Tuesday, 5 September 2017, 9:00am – 11:00am & 2:45pm-4:00pm
Glasscock Center Library, 311 Glasscock Building
The undergraduate students who participated in the Glasscock Undergraduate Summer Scholars program during summer 2017 will present their research on 5 September.
The objective of the program is to expand undergraduate research in the humanities by providing an intensive summer research experience in which students are introduced to important research questions, trained in methods of research and analysis, and guided in the development of critical thinking, independent learning, and communications skills.
The students enrolled in a two-week intensive seminar taught by faculty directors. In the seminar the students were immersed in a focused topic and developed a research question that they continued to investigate under the mentorship of the faculty member for the remaining eight weeks of the summer. Students attended writing studios created especially for this program through the Writing Center.
The Trials of History
Dr. Richard J. Golsan | Distinguished Professor, Department of International Studies
This course will focus on several historical trials from the post-World War II era that deal with the crimes perpetrated by Nazi Germany and its Allies and Collaborators during World War II. To use a somewhat dated term, these trials are “world-historical” in their implications for several reasons. First they either introduced or deployed in both national and international contexts the newly minted concepts of “genocide” and “Crimes against humanity.” Today, these concepts shape international prosecutions in places as far flung as Cambodia, Rwanda, the former Yugoslavia, as well as in Latin America. They also inform efforts to explore the outer reaches of human cruelty and human evil, and they impact as well international politics and interventions and also international human rights and aid efforts around the globe.
Adaptations Then and Now: Medieval England and Contemporary Culture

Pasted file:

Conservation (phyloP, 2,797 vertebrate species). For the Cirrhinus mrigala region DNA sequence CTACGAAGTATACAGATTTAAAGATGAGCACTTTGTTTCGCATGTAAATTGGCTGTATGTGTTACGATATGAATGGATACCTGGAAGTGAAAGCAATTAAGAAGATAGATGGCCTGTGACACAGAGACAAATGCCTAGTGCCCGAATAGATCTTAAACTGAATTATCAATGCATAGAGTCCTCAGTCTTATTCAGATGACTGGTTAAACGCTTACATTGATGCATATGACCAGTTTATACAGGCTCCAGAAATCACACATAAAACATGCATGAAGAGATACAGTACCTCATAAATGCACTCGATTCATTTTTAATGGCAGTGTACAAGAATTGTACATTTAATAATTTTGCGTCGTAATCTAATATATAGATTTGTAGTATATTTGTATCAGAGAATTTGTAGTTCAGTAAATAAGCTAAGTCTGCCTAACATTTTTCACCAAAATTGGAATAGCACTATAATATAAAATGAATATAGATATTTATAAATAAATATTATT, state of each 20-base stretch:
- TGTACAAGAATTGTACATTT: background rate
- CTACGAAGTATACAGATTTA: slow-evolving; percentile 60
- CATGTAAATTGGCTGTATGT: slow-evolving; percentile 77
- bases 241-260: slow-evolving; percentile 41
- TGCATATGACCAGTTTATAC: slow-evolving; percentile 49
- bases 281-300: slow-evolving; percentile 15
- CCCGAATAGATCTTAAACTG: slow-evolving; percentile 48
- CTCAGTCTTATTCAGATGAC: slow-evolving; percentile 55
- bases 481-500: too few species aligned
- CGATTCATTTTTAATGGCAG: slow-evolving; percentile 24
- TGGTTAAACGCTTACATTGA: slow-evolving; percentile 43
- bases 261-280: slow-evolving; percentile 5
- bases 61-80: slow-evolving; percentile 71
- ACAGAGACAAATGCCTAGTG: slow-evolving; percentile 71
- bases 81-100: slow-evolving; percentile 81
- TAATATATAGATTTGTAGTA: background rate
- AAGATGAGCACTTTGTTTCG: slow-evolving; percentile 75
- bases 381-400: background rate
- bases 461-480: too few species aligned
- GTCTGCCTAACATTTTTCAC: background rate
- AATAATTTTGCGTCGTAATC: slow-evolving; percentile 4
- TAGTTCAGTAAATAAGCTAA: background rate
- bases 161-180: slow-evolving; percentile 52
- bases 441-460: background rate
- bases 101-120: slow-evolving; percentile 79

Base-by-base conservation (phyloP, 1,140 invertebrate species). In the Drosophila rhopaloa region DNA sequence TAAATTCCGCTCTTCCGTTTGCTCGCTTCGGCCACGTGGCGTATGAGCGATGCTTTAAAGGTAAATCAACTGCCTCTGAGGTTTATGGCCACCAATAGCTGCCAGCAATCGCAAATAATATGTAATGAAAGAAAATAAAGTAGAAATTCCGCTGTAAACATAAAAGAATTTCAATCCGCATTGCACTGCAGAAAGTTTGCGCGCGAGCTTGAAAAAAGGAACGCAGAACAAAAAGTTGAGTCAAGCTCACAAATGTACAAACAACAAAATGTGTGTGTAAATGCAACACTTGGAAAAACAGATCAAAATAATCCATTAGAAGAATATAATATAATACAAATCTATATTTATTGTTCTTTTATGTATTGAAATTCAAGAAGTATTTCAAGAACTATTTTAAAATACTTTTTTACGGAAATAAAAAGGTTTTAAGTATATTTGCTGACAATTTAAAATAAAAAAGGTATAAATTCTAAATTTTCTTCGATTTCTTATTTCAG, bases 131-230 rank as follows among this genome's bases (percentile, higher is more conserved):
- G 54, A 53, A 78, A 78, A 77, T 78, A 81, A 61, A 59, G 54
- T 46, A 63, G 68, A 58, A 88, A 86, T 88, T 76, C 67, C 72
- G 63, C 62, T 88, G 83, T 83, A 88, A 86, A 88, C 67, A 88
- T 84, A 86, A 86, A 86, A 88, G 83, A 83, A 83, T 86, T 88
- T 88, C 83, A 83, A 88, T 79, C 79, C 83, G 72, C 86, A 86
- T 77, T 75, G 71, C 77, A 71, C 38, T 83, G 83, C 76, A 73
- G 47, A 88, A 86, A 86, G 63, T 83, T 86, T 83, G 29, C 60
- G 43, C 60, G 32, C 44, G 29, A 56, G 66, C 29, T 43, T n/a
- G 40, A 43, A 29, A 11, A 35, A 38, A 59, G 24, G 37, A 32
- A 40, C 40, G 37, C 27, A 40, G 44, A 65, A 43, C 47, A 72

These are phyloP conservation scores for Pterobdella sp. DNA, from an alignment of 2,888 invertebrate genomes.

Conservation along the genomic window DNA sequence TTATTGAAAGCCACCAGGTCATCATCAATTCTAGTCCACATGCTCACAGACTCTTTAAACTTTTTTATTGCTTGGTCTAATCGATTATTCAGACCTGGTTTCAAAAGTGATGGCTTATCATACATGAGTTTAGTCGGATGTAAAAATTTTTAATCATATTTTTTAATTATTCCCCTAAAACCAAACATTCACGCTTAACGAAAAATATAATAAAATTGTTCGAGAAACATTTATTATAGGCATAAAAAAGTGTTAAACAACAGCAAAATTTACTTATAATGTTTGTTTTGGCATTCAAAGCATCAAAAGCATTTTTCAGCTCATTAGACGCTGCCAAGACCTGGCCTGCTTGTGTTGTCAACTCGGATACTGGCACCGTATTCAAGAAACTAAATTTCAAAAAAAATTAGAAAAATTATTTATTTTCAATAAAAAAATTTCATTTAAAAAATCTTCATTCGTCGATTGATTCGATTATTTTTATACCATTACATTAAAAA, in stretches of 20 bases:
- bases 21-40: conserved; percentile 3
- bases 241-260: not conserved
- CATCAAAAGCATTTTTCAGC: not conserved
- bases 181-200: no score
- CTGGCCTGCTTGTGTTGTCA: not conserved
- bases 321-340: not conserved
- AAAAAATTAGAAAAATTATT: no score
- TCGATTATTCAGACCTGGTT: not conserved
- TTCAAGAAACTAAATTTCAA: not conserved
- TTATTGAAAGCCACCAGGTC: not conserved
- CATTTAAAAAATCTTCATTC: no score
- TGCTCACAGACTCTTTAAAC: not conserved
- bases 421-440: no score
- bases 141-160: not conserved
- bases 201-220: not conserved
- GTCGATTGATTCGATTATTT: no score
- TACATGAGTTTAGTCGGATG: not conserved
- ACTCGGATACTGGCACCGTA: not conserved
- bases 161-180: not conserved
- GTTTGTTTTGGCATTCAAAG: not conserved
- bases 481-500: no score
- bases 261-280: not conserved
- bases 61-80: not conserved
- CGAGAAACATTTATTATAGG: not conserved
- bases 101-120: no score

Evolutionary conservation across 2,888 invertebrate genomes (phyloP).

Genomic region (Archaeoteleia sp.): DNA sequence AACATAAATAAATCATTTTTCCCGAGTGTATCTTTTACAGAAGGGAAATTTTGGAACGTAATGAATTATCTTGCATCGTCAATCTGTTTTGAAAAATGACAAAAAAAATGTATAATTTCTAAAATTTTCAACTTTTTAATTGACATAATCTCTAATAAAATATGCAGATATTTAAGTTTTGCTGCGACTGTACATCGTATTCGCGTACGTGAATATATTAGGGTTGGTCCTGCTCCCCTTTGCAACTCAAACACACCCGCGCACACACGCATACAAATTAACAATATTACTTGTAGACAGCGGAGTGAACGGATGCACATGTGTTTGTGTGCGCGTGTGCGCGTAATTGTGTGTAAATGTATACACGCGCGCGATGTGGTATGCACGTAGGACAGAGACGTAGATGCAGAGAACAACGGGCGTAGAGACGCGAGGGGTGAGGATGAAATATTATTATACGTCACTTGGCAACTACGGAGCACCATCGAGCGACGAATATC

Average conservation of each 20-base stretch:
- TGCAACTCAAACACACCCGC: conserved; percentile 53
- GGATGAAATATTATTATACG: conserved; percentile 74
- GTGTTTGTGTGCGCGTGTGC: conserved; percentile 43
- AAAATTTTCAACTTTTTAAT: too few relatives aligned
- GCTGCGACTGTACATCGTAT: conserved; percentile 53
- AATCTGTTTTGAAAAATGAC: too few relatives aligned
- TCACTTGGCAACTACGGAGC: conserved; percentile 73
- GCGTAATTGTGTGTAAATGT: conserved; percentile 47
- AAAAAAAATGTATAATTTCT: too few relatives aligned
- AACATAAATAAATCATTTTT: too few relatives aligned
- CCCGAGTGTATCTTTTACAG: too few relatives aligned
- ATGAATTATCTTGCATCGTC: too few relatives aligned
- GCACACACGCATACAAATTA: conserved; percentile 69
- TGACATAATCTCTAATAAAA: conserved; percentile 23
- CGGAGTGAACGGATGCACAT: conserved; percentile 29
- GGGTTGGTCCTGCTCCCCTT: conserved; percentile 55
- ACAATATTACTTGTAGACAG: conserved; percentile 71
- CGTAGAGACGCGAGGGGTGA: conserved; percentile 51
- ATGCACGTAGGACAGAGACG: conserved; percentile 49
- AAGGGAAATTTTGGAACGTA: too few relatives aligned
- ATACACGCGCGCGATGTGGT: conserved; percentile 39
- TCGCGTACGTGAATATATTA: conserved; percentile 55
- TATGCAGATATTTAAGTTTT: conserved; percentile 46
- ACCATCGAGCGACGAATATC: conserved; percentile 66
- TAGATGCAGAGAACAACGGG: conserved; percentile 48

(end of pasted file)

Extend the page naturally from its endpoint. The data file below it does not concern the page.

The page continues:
Dr. Britt Mize | Associate Professor, Department of English
This advanced undergraduate seminar is a special engagement with “adaptation studies”: an interdisciplinary field that has mainly focused on novels turned into films, but whose theoretical features can offer us powerful tools for analyzing relations among cultural objects in any medium or mode, so long as they are connected by lines of influence.
We will explore a paradox that is central to my current research, and which unites present-day popular culture with medieval forms of cultural production: namely, the fact that most adaptations rely on the source’s authoritative, canonical status while simultaneously offering audiences something different in place of it. We will work together to test the usefulness of a completely new application of adaptation theory: while the theory has often been used to examine instances of medievalism (that is, modern adaptations of medieval sources), never before has it been applied to acts of adaptation happening within the Middle Ages. Because our culture and medieval culture share a similar attitude to canonical works, wishing simultaneously to reassert their importance and change them, the benefits of adaptation theory for the analysis of film versions of novels, for instance, may prove equally informative for the analysis of medieval acts of appropriation and transformation.
The outcome of this course will be your presentation of a viable proposal for an original research project to be carried out over the next academic year. What will you notice or figure out about adaptations of medieval literature—whether within the Middle Ages or in modern culture—that no one has noticed or figured out before?
[9:00-11:00am The Trials of History]
9:00-9:15 | Glasscock Center Introduction
9:15-9:30 | Dr. Richard J. Golsan | Faculty Director
9:30-9:45 | Matthew Kiihne
9:45-10:00 | Q&A
10:00-10:15 | Trey Dietz
10:15-10:30 | Q&A
10:30-10:45 | Sarah Kilpatrick
10:45-11:00 | Q&A
[2:45-4:00pm Adaptations Then and Now]
2:45-3:00 | Dr. Britt Mize | Faculty Director
3:00-3:15 | Meghan Collier
3:15-3:30 | Q&A
3:30-3:45 | Cody Ellis
3:45-4:00 | Q&A